Though the thing begins in a manner more turgid and noxiously empurpled than usual I think there is some kind of metaphor here which is pleasantly ineffable. Magicians are fucked-up Ahabs and there are a thousand ways to be immortal and zero ways for it to be satisfying and the pursuit of what we desire will destroy what we love and that Faulkner said you must kill your darlings and I have no heart for it even when I know he is right.
The Hesychasm of Abraxas Twain
Between the hither-gaunts and the brackish weeps of Lackly Veil there is a tract of broken ground. In that place there seems to be nothing but an ill wind and straggly woods. Upon an afternoon in autumn one may approach from just the right angle and come of a sudden upon the manse of a man with a cocodrille's heart. He awaits his lost bride in a prison of his own devising and across the Eastern Sea he sends his kestrels of pitiless desire.
Of old he had the heart of a man and human blood coursed in him. He strode upon the world and took part in the despoliation of time and matter. But time and matter cleft his earthly plans asunder and took from him his bride and with tedious inevitability wracked his body and mind with the predictable vandalisms. So he rode south into the lost lands and sought forbidden ways of rewriting the pact between death and life. Upon a muddy riverbank he cut his heart from his chest and took the scaly thing that beats in the breast of a cocodrille-fish to be his own.
Through archaic eyes he beheld the world anew. It breathed more slow than before and deeply. He passed from that place and came at length to the manse in the north in the sparse wood to remain in an afternoon that lasted two centuries.
In that place;
I. A tow-headed oaf squatting in the dust of an antechamber bears a leathern satchel within which are five vials filled with mineral salts that are the living essence of the enchantress Sibilia Vaunt, erstwhile pupil of Twain. Sibilia's corporeality sputtered out with her allotted decades and she was rendered and precipitated into these crystalline powders. The oaf is slack-jawed and bright-eyed with sorcerous thraldom and wears the lion-face of the leper. The salts yearn for another bearer whose life is keener that they may take over the laboratory of Gleck the Wan without falling victim to Quorme.
- Sibilia Vaunt is a 7th-level Magic-user but must daily invest a Charm Person, ESP and Hold Person spell to weave the snare that enmeshes the will of the gimp. He is now utterly hers and may cast her other spells as normal (2, 1, 1, 1), these are; charm (x2), ESP, clairvoyance, curse. She will tend to utilise the ability to bestow curses to induce a PC to take on Sibilia's endeavours.
II. In a sinkhole is Gleck the Wan whose physical self is being subsumed by formulae. Every crevice of his brimstone-stinking, poisonous hole is stacked with alembics and crucibles and suchlike paraphernalia alchemical and with stacks of slates and parchment scrolls. His ardent pursuit of ineffable perfection has taken from him the capacity to speak save in some inane arithmantic cant. All the words of the six human languages that were his are trapped in a slab of burning green ice in the "Traipse of Angles" - a realm far-flung and mostly theoretical. He does not miss them, his toil is here. Though he can no longer spit magery he has a Many-Ken nestled in a grimoire whose answers hasten Gleck ever closer to transcendence.
-Gleck the Wan: MU 6 AC: 9 hp: 13 dmg: 1d3 (pestle)
Other than the Many-Ken there are three other entities nestled in the sinkhole that have invested components of themselves in Gleck's endeavour;
The Gradient of Capitulation manifests as the dusty fragrance of crow and as the warping of accents closer to that of the Old Rhadamanthine slave-tongue, a thick and lispy dialect. Upon closer inspection it appears as a region of inverted shadows the size and shape of a sickly troubadour.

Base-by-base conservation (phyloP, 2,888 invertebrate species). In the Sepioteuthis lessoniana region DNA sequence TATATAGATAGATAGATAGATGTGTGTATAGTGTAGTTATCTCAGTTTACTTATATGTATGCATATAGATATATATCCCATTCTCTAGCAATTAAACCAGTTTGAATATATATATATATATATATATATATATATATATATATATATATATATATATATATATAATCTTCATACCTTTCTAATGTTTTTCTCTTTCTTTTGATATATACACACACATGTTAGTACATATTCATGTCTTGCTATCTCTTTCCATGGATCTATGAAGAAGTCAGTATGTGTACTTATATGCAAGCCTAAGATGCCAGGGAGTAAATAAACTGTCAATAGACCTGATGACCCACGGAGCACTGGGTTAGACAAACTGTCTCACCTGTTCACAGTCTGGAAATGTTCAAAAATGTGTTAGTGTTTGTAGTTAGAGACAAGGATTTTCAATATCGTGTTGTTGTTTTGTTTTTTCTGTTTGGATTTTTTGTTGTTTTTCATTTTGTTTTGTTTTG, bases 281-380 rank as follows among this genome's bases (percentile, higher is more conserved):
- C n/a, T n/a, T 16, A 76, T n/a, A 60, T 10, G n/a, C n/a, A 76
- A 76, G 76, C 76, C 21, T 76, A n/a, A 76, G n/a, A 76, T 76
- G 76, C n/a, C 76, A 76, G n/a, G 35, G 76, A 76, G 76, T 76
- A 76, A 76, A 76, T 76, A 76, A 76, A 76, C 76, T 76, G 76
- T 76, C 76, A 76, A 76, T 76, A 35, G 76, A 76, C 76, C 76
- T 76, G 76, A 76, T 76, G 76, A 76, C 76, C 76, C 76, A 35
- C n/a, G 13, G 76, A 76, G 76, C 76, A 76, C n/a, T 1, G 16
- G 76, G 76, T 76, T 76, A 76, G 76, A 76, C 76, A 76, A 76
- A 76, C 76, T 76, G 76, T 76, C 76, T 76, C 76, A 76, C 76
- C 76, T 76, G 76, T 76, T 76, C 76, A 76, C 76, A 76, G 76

-as one approaches the gradient one's judgment is temporarily compromised, -1d6 WIS within 10'
-STR may be traded for WIS at 2:1 ratio with successful save vs. paralysis. Failure to save means you lose the STR anyway
In a corner is a trough of stone. Quorme the Glue-Man rises stinking from the trough if bothered by intruders and in the glutinous tongue of Viscous Prime requests the abrasive interlopers desist their speaking and breathing and angular motion lest he drag them into the porridge-coloured hell of the Underglump.
-Stats as an Adherer save that Quorme is more Fearsome
The Sardonic Charioteer is an mangled automaton of brass and hepatizon in the form
of a comely young warrior with a sinister rictus. It was made long ago to ride behind horses of scintillant attenuation that plunged between worlds at will. The horses are mathematically disassembled at present and serve as silvery pseudo-numerical glyphs on some of Gleck's more potent formulae.
-Unconcerned with all but the most appalling affronts to Gleck's endeavour. Stats as a gargoyle but flightless. If sore-pressed it will summon forth the steeds and disappear in a catastrophic twinkling - 5d6 dmg of light and sound within 20', save vs. petrification for half.
III. The Rhabdomancer's Vestibule. Here are seven hundred sticks and staves, rods and wands and beams and rungs and wattles and switches arranged neatly in rows upon the floor with manifold notations and diagrammatic marks and geometer's sigils chalked upon the stone. This is the array by which the venturesome Rhabdomancer is anchored to the earthly plane while he sojourns among prankish ghoul-maidens deep in Greenest Purgatory. Meddling with the array will set off magical alarums of puissant odium
1st meddling: Save vs. petrification or your bones literally become lead, heavy and poisonous. Permanently slow and increasingly sickly - lose 1 CON each day until dead.
2nd meddling: Make WIS check, if successful you know the world is a folding membrane and you are part of it, completely unable to extricate yourself from that structure. This is baleful to behold and with it comes the certainty that it was ever thus and others live in denial of the horror of the real. Save vs. paralysis each time someone denies that the world is a membrane or attack them for a round.
3rd and subsequent meddlings: Destined world-line of the soul. Roll one of each dice including d100, those are your scores for everything henceforth until ye eat of narwhal's spleen.